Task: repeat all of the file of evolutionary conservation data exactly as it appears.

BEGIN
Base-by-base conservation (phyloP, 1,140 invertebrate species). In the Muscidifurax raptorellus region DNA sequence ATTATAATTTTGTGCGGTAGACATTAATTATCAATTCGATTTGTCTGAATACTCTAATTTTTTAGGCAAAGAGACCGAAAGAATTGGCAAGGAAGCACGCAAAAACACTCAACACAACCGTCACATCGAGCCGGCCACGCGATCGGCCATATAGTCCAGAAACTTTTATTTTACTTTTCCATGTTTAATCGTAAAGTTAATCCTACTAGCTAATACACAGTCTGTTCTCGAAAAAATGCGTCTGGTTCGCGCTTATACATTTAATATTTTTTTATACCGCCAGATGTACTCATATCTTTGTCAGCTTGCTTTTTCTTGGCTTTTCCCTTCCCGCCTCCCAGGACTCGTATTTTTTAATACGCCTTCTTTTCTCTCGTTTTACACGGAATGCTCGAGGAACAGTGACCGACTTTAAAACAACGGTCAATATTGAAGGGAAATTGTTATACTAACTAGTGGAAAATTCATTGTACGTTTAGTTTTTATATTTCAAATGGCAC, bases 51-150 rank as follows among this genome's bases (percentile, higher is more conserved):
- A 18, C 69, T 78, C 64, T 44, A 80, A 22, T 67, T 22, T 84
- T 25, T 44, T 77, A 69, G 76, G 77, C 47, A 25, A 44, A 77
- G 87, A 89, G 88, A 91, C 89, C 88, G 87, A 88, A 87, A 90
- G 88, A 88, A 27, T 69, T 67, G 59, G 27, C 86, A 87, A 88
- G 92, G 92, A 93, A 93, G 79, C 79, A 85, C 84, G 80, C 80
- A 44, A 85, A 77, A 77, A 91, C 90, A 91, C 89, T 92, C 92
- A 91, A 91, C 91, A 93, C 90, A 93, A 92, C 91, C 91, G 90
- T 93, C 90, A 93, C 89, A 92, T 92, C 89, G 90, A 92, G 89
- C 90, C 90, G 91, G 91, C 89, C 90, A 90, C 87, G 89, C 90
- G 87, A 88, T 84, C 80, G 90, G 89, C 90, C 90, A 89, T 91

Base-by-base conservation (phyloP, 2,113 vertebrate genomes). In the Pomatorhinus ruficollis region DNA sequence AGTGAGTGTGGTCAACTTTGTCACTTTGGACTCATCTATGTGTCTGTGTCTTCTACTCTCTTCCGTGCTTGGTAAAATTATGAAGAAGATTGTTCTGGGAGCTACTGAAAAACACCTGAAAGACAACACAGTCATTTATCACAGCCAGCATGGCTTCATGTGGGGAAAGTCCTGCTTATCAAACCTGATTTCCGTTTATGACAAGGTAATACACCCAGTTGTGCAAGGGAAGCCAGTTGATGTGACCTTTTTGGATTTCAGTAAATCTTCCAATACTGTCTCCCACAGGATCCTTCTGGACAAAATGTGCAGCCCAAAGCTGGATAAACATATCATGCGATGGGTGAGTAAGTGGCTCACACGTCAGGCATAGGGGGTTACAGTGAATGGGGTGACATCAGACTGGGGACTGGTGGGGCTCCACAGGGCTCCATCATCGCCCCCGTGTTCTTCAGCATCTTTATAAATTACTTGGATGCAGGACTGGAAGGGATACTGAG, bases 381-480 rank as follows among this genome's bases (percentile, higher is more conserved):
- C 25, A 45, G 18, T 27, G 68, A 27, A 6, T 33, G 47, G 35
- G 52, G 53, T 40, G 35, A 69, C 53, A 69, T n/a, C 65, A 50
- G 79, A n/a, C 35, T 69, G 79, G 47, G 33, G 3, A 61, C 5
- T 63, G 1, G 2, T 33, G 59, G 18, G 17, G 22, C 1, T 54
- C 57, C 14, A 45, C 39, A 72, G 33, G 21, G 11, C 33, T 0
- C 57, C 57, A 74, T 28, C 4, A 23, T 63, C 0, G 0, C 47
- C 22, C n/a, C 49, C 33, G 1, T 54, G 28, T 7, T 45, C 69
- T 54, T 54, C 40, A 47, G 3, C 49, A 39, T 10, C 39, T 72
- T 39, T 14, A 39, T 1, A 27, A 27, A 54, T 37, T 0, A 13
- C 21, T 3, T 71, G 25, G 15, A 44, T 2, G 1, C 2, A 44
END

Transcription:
Base-by-base conservation (phyloP, 1,140 invertebrate species). In the Muscidifurax raptorellus region DNA sequence ATTATAATTTTGTGCGGTAGACATTAATTATCAATTCGATTTGTCTGAATACTCTAATTTTTTAGGCAAAGAGACCGAAAGAATTGGCAAGGAAGCACGCAAAAACACTCAACACAACCGTCACATCGAGCCGGCCACGCGATCGGCCATATAGTCCAGAAACTTTTATTTTACTTTTCCATGTTTAATCGTAAAGTTAATCCTACTAGCTAATACACAGTCTGTTCTCGAAAAAATGCGTCTGGTTCGCGCTTATACATTTAATATTTTTTTATACCGCCAGATGTACTCATATCTTTGTCAGCTTGCTTTTTCTTGGCTTTTCCCTTCCCGCCTCCCAGGACTCGTATTTTTTAATACGCCTTCTTTTCTCTCGTTTTACACGGAATGCTCGAGGAACAGTGACCGACTTTAAAACAACGGTCAATATTGAAGGGAAATTGTTATACTAACTAGTGGAAAATTCATTGTACGTTTAGTTTTTATATTTCAAATGGCAC, bases 51-150 rank as follows among this genome's bases (percentile, higher is more conserved):
- A 18, C 69, T 78, C 64, T 44, A 80, A 22, T 67, T 22, T 84
- T 25, T 44, T 77, A 69, G 76, G 77, C 47, A 25, A 44, A 77
- G 87, A 89, G 88, A 91, C 89, C 88, G 87, A 88, A 87, A 90
- G 88, A 88, A 27, T 69, T 67, G 59, G 27, C 86, A 87, A 88
- G 92, G 92, A 93, A 93, G 79, C 79, A 85, C 84, G 80, C 80
- A 44, A 85, A 77, A 77, A 91, C 90, A 91, C 89, T 92, C 92
- A 91, A 91, C 91, A 93, C 90, A 93, A 92, C 91, C 91, G 90
- T 93, C 90, A 93, C 89, A 92, T 92, C 89, G 90, A 92, G 89
- C 90, C 90, G 91, G 91, C 89, C 90, A 90, C 87, G 89, C 90
- G 87, A 88, T 84, C 80, G 90, G 89, C 90, C 90, A 89, T 91

Base-by-base conservation (phyloP, 2,113 vertebrate genomes). In the Pomatorhinus ruficollis region DNA sequence AGTGAGTGTGGTCAACTTTGTCACTTTGGACTCATCTATGTGTCTGTGTCTTCTACTCTCTTCCGTGCTTGGTAAAATTATGAAGAAGATTGTTCTGGGAGCTACTGAAAAACACCTGAAAGACAACACAGTCATTTATCACAGCCAGCATGGCTTCATGTGGGGAAAGTCCTGCTTATCAAACCTGATTTCCGTTTATGACAAGGTAATACACCCAGTTGTGCAAGGGAAGCCAGTTGATGTGACCTTTTTGGATTTCAGTAAATCTTCCAATACTGTCTCCCACAGGATCCTTCTGGACAAAATGTGCAGCCCAAAGCTGGATAAACATATCATGCGATGGGTGAGTAAGTGGCTCACACGTCAGGCATAGGGGGTTACAGTGAATGGGGTGACATCAGACTGGGGACTGGTGGGGCTCCACAGGGCTCCATCATCGCCCCCGTGTTCTTCAGCATCTTTATAAATTACTTGGATGCAGGACTGGAAGGGATACTGAG, bases 381-480 rank as follows among this genome's bases (percentile, higher is more conserved):
- C 25, A 45, G 18, T 27, G 68, A 27, A 6, T 33, G 47, G 35
- G 52, G 53, T 40, G 35, A 69, C 53, A 69, T n/a, C 65, A 50
- G 79, A n/a, C 35, T 69, G 79, G 47, G 33, G 3, A 61, C 5
- T 63, G 1, G 2, T 33, G 59, G 18, G 17, G 22, C 1, T 54
- C 57, C 14, A 45, C 39, A 72, G 33, G 21, G 11, C 33, T 0
- C 57, C 57, A 74, T 28, C 4, A 23, T 63, C 0, G 0, C 47
- C 22, C n/a, C 49, C 33, G 1, T 54, G 28, T 7, T 45, C 69
- T 54, T 54, C 40, A 47, G 3, C 49, A 39, T 10, C 39, T 72
- T 39, T 14, A 39, T 1, A 27, A 27, A 54, T 37, T 0, A 13
- C 21, T 3, T 71, G 25, G 15, A 44, T 2, G 1, C 2, A 44